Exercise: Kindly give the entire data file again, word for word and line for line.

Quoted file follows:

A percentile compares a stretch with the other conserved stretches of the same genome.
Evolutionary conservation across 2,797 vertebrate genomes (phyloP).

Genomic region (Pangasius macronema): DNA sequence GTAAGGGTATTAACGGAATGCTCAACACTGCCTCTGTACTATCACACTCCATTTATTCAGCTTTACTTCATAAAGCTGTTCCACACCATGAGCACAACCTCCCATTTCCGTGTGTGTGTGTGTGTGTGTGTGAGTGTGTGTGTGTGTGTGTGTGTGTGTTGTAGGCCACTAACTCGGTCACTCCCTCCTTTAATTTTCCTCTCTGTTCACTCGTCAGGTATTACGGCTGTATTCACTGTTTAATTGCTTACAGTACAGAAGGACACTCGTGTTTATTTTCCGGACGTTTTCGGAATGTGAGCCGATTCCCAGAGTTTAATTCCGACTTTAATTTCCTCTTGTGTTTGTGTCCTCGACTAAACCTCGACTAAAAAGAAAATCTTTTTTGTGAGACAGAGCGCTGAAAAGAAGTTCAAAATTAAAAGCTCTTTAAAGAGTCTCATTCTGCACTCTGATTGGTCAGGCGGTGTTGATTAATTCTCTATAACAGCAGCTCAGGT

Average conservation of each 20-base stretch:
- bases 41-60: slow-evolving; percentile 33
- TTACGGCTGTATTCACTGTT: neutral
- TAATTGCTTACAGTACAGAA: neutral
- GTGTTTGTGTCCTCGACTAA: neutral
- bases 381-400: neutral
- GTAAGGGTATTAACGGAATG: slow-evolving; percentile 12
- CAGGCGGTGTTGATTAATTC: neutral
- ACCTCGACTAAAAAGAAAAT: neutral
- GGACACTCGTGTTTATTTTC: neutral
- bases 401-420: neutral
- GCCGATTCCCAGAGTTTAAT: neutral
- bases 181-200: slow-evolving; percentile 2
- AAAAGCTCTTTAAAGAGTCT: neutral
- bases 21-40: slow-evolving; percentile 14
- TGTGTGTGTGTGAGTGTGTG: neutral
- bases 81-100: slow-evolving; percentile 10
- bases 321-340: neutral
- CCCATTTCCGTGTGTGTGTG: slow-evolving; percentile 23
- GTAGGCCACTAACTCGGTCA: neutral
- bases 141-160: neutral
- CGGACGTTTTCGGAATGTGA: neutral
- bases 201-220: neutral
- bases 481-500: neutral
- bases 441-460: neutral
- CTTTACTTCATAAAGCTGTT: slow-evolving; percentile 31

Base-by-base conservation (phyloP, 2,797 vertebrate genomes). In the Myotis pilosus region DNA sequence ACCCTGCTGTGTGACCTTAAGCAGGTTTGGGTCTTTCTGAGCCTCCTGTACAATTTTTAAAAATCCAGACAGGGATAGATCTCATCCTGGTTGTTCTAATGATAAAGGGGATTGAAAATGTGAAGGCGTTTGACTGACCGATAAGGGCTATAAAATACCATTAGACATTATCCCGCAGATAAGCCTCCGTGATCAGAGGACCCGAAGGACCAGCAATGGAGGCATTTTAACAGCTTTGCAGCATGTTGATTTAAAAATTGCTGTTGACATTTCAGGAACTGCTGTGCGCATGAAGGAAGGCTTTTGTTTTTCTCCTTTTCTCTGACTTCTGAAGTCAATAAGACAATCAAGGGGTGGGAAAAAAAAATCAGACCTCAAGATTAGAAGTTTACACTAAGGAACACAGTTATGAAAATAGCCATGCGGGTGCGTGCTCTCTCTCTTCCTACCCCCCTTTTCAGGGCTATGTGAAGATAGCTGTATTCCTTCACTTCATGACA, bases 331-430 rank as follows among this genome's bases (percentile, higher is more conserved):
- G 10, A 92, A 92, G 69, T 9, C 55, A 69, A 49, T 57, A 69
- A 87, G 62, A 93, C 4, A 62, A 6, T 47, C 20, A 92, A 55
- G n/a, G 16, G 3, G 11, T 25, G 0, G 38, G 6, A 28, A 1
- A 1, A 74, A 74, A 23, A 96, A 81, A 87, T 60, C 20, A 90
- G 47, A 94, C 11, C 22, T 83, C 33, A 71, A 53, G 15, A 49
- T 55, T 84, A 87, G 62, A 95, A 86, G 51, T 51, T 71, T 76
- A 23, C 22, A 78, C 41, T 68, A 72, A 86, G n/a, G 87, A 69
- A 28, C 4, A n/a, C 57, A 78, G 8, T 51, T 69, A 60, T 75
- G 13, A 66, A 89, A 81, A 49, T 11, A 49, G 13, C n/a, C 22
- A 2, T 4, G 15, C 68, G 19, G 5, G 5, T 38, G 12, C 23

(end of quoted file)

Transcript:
A percentile compares a stretch with the other conserved stretches of the same genome.
Evolutionary conservation across 2,797 vertebrate genomes (phyloP).

Genomic region (Pangasius macronema): DNA sequence GTAAGGGTATTAACGGAATGCTCAACACTGCCTCTGTACTATCACACTCCATTTATTCAGCTTTACTTCATAAAGCTGTTCCACACCATGAGCACAACCTCCCATTTCCGTGTGTGTGTGTGTGTGTGTGTGAGTGTGTGTGTGTGTGTGTGTGTGTGTTGTAGGCCACTAACTCGGTCACTCCCTCCTTTAATTTTCCTCTCTGTTCACTCGTCAGGTATTACGGCTGTATTCACTGTTTAATTGCTTACAGTACAGAAGGACACTCGTGTTTATTTTCCGGACGTTTTCGGAATGTGAGCCGATTCCCAGAGTTTAATTCCGACTTTAATTTCCTCTTGTGTTTGTGTCCTCGACTAAACCTCGACTAAAAAGAAAATCTTTTTTGTGAGACAGAGCGCTGAAAAGAAGTTCAAAATTAAAAGCTCTTTAAAGAGTCTCATTCTGCACTCTGATTGGTCAGGCGGTGTTGATTAATTCTCTATAACAGCAGCTCAGGT

Average conservation of each 20-base stretch:
- bases 41-60: slow-evolving; percentile 33
- TTACGGCTGTATTCACTGTT: neutral
- TAATTGCTTACAGTACAGAA: neutral
- GTGTTTGTGTCCTCGACTAA: neutral
- bases 381-400: neutral
- GTAAGGGTATTAACGGAATG: slow-evolving; percentile 12
- CAGGCGGTGTTGATTAATTC: neutral
- ACCTCGACTAAAAAGAAAAT: neutral
- GGACACTCGTGTTTATTTTC: neutral
- bases 401-420: neutral
- GCCGATTCCCAGAGTTTAAT: neutral
- bases 181-200: slow-evolving; percentile 2
- AAAAGCTCTTTAAAGAGTCT: neutral
- bases 21-40: slow-evolving; percentile 14
- TGTGTGTGTGTGAGTGTGTG: neutral
- bases 81-100: slow-evolving; percentile 10
- bases 321-340: neutral
- CCCATTTCCGTGTGTGTGTG: slow-evolving; percentile 23
- GTAGGCCACTAACTCGGTCA: neutral
- bases 141-160: neutral
- CGGACGTTTTCGGAATGTGA: neutral
- bases 201-220: neutral
- bases 481-500: neutral
- bases 441-460: neutral
- CTTTACTTCATAAAGCTGTT: slow-evolving; percentile 31

Base-by-base conservation (phyloP, 2,797 vertebrate genomes). In the Myotis pilosus region DNA sequence ACCCTGCTGTGTGACCTTAAGCAGGTTTGGGTCTTTCTGAGCCTCCTGTACAATTTTTAAAAATCCAGACAGGGATAGATCTCATCCTGGTTGTTCTAATGATAAAGGGGATTGAAAATGTGAAGGCGTTTGACTGACCGATAAGGGCTATAAAATACCATTAGACATTATCCCGCAGATAAGCCTCCGTGATCAGAGGACCCGAAGGACCAGCAATGGAGGCATTTTAACAGCTTTGCAGCATGTTGATTTAAAAATTGCTGTTGACATTTCAGGAACTGCTGTGCGCATGAAGGAAGGCTTTTGTTTTTCTCCTTTTCTCTGACTTCTGAAGTCAATAAGACAATCAAGGGGTGGGAAAAAAAAATCAGACCTCAAGATTAGAAGTTTACACTAAGGAACACAGTTATGAAAATAGCCATGCGGGTGCGTGCTCTCTCTCTTCCTACCCCCCTTTTCAGGGCTATGTGAAGATAGCTGTATTCCTTCACTTCATGACA, bases 331-430 rank as follows among this genome's bases (percentile, higher is more conserved):
- G 10, A 92, A 92, G 69, T 9, C 55, A 69, A 49, T 57, A 69
- A 87, G 62, A 93, C 4, A 62, A 6, T 47, C 20, A 92, A 55
- G n/a, G 16, G 3, G 11, T 25, G 0, G 38, G 6, A 28, A 1
- A 1, A 74, A 74, A 23, A 96, A 81, A 87, T 60, C 20, A 90
- G 47, A 94, C 11, C 22, T 83, C 33, A 71, A 53, G 15, A 49
- T 55, T 84, A 87, G 62, A 95, A 86, G 51, T 51, T 71, T 76
- A 23, C 22, A 78, C 41, T 68, A 72, A 86, G n/a, G 87, A 69
- A 28, C 4, A n/a, C 57, A 78, G 8, T 51, T 69, A 60, T 75
- G 13, A 66, A 89, A 81, A 49, T 11, A 49, G 13, C n/a, C 22
- A 2, T 4, G 15, C 68, G 19, G 5, G 5, T 38, G 12, C 23